Spelt Dinner Rolls

Spelt Dinner Rolls

 

You’ve heard this from me before (and from other bloggers, I’m sure):  one of the best parts of blogging is the friendships made with other food-minded people.  After four years of blogging, I now count as friends several lovely people I would never have met apart from starting L&A.  I’ve been a part of a few food blogging communities and recently joined one more.  I look forward to connecting with old friends through this new group and to making new ones.

The Blogger C.L.U.E. Society (Cook. Learn. Undertake. Eat) is a recipe/cooking group.  Each month, members select a recipe to cook or bake from their assigned blog based on that month’s theme.  The blogger pairings and recipes remain secret until reveal day when we share our post of the recipe we selected.  I love the concept, not only for the chance to meet more people in the blogging community but I see it also as a way to challenge myself to learn new recipes and to keep my content fresh and new.

The December theme was to find “something your grandmother would have cooked”.  I was assigned to Wendy from A Day in the Life on the Farm.  She and her husband are retired police officers who are now living the farm life I have often fantasized about.  They have chickens, turkeys and pigs and belong to a community that fosters a sustainable lifestyle.  I imagined all the heavenly tastes that must come out of Wendy’s kitchen and looked forward to selecting a recipe for this month’s theme.

 

Spelt Dinner Rolls

 

But here’s the thing.  My grandmother didn’t cook.  May, my paternal grandmother, that is.  I was blessed with only a few years with my maternal grandmother who passed away when I was five so May (who passed away nine years ago) was the grandmother who came to mind for this month’s theme.

I’ve dedicated a post to May here.  She was a tiny woman with a big appetite.  A hearty eater, May enjoyed her time at the table with her family and always centered family gatherings around good food…that she didn’t cook.  She came from a time and culture when it was more common to have a cook in her kitchen.  As a child, I remember May sitting down at her desk to plan her weekly menus.  She always considered the family’s favorite dishes and worked them into one meal or another.  Sunday lunches were the best because it was always a big affair.  We all attended church service together as a family, followed by lunch at May and Day’s house (the family’s nicknames for grandma and grandpa).  And though they’re both gone now, the tradition has been kept up by my aunts and uncle in their home in the Philippines.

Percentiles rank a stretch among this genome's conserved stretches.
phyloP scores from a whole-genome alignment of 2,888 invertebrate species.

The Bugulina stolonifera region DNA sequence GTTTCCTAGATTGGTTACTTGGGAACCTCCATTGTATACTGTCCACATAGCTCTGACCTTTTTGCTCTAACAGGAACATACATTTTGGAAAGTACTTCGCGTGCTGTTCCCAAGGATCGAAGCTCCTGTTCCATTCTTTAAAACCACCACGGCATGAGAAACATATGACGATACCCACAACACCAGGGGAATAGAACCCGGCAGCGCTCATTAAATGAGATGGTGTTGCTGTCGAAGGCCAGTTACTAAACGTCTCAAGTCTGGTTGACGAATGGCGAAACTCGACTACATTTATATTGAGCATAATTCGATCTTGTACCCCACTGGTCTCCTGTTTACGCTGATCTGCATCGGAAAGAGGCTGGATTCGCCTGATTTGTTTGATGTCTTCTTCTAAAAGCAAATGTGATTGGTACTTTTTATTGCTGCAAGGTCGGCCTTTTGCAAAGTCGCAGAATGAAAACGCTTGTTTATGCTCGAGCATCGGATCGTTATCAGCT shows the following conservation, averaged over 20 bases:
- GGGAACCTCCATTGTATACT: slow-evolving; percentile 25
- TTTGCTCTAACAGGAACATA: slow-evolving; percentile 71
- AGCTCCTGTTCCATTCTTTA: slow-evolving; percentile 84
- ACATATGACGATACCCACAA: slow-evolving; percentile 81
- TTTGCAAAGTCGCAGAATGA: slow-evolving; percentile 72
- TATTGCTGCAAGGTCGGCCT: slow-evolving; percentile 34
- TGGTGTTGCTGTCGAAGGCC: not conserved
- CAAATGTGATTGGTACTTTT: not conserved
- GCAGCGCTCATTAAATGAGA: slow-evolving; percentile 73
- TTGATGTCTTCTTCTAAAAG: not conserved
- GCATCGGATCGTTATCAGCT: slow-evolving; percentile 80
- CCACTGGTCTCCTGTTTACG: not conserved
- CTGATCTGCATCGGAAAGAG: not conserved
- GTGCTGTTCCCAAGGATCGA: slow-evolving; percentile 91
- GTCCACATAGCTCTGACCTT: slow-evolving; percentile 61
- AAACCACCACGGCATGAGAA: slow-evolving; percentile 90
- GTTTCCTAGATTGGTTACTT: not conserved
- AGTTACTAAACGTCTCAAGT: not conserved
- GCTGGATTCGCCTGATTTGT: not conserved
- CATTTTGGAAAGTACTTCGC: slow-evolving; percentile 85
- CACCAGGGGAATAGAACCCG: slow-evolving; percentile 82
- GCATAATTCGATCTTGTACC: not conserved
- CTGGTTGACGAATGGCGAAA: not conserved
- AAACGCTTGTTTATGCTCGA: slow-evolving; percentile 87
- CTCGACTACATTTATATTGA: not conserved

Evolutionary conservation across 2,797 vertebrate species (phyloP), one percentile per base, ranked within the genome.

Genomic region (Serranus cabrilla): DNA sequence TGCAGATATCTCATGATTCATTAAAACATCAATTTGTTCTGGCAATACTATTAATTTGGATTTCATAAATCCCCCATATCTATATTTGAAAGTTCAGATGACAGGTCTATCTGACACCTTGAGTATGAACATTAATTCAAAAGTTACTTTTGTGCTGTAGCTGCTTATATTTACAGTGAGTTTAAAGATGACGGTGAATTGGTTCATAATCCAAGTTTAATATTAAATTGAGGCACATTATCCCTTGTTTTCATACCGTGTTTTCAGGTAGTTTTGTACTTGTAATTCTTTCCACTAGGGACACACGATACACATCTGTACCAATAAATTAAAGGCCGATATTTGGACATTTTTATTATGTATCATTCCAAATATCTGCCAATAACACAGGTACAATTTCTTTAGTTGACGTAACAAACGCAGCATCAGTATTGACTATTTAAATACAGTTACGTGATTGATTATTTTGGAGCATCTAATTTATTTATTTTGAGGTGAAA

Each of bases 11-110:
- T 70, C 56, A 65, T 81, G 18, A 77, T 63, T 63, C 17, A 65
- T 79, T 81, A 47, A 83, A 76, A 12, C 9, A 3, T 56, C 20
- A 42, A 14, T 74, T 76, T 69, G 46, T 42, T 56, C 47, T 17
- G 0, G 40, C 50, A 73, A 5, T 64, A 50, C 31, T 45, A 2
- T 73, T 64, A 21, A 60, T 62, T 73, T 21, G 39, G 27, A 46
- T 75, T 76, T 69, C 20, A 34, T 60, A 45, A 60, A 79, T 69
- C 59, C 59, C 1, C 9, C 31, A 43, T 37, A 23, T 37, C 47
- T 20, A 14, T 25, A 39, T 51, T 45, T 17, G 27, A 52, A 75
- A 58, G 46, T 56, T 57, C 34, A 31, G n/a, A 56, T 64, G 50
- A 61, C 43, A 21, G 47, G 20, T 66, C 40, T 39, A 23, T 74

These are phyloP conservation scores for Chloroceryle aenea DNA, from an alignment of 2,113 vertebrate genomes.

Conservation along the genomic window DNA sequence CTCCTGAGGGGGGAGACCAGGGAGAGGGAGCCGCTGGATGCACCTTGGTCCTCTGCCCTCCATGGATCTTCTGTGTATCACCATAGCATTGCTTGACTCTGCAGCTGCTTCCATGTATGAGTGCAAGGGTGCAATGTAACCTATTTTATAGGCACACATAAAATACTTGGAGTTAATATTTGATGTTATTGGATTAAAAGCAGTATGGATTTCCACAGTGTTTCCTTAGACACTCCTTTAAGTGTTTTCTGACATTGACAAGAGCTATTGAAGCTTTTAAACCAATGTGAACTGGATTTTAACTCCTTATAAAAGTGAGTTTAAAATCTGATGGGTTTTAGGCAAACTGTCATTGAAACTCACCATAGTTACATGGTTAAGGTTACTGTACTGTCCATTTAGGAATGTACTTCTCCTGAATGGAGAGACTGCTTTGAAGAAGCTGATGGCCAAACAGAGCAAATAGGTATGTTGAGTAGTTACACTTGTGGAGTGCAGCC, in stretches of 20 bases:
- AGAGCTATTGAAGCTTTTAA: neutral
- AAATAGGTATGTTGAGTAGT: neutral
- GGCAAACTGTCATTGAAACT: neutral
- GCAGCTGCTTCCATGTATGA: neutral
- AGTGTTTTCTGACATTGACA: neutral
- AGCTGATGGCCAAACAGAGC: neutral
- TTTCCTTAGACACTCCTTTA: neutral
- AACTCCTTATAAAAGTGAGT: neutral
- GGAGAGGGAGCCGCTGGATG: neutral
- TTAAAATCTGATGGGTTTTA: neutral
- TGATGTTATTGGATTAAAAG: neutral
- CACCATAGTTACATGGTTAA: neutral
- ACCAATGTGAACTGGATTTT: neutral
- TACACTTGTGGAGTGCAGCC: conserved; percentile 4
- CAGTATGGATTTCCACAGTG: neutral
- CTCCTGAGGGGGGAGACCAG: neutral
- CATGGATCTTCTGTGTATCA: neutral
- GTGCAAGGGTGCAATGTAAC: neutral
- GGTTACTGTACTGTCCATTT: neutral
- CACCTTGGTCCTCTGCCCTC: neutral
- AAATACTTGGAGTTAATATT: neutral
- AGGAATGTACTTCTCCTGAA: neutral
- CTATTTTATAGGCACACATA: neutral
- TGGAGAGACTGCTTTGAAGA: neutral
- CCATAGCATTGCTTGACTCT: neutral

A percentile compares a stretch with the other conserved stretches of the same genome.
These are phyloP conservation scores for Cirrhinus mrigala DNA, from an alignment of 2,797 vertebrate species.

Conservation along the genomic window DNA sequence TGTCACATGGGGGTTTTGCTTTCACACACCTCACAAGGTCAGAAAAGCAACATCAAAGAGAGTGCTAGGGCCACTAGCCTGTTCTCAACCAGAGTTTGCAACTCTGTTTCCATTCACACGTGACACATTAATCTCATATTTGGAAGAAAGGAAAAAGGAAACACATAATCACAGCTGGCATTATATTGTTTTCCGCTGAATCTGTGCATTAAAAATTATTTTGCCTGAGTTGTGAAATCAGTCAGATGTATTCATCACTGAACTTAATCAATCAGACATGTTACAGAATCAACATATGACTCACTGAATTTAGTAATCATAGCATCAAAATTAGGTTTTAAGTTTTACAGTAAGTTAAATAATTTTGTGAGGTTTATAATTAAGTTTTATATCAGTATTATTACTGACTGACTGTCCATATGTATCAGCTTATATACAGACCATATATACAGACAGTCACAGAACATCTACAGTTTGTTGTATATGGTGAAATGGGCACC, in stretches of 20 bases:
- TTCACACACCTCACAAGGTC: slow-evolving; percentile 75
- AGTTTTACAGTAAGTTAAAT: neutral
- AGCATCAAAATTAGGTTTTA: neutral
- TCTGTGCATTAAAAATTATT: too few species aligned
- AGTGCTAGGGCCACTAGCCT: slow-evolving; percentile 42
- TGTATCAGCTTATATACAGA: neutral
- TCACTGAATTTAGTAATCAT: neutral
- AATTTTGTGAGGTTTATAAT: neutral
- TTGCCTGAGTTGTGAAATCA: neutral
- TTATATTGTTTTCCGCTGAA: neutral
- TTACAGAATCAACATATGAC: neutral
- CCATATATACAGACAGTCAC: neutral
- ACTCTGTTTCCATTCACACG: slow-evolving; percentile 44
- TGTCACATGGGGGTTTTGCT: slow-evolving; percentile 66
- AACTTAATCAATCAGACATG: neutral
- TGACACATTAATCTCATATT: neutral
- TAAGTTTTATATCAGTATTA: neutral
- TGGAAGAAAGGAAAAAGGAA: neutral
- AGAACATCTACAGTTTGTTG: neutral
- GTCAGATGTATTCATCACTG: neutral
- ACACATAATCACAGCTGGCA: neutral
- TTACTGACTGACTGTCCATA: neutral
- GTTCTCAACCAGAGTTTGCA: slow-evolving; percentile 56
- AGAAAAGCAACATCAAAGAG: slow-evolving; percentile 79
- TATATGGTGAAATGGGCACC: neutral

Spelt Dinner Rolls

 

Since my grandmother didn’t cook, I thought it would be appropriate to highlight a recipe she would have loved.  May enjoyed a great variety of food but when I think of her the classic pairing of soup and bread comes to mind.  She loved the two just as much as I do.  Since I’d already featured this Roasted Butternut Squash Soup around my post for May, I decided to pair it with a bread recipe from Wendy’s blog.  She offered so many tempting options that it took me days to make a decision.  Ultimately, her Whole Wheat Dinner Rolls won; they had May written all over them.

Though I’m an experienced bread baker, I will admit to some anxiety since I’d never attempted dinner rolls before.  Would Wendy approve of my version, I wondered.  And just as important, would May enjoy these rolls?

It turns out I had nothing to fear at all.  These rolls turned out beautifully.  My husband and I have been enjoying this batch for the past few days.  I’d been meaning to return to baking yeast breads again and this recipe worked out perfectly in so many ways.

The only change I made to the original recipe was to substitute whole spelt flour for the whole wheat and bread flours Wendy used.  Spelt, another whole grain, is a distant cousin of wheat with a mildly nutty/sweet flavor.  It’s become my flour of choice for baking whenever the substitution is possible and it was perfect here.  I also scaled down the recipe slightly since only two people would be eating the rolls but the rest of the ingredients and technique stayed the same.

These spelt dinner rolls have a light texture but are rich in substance thanks to the nutrient-rich whole grain flour.  They were wonderful right out of the oven and were just as good toasted and slathered with butter and jam the following morning.  Baking the rolls in a skillet was good not only for rustic appeal but mainly to help along spelt flour’s fragile gluten structure.

I’m happy to add these rolls to my bread repertoire and, since I loved them, I have no doubt that May would have loved them, too…with a big bowl of soup, of course.  Thanks, Wendy!

Scroll down below to see the rest of this month’s C.L.U.E. recipes.

 

Spelt Dinner Rolls

Spelt Dinner Rolls

Spelt Dinner Rolls

Spelt Dinner Rolls

Top Row: After kneading, after first rise, dividing into balls after second rise. Bottom Row: Arranging the balls in the skillet (images 4 and 5) and after rising for another 15 minutes before baking.

5.0 from 2 reviews
Spelt Dinner Rolls
 
Prep time
Cook time
Total time
 
Whole grain spelt flour gives classic dinner rolls a nutrition boost without compromising taste and texture.
Author:
Recipe type: Bread
Cuisine: American
Serves: 12
Ingredients
  • 2 teaspoons active dry yeast
  • 1 cup + 2 tablespoons warm water (about 110 - 115℉)
  • ¼ cup granulated sugar
  • ½ teaspoon kosher salt
  • ⅓ cup butter (76 grams), melted
  • 1 egg, beaten
  • 3½ - 4 cups whole spelt flour
  • Olive oil (for brushing the top of the dough; optional)
Instructions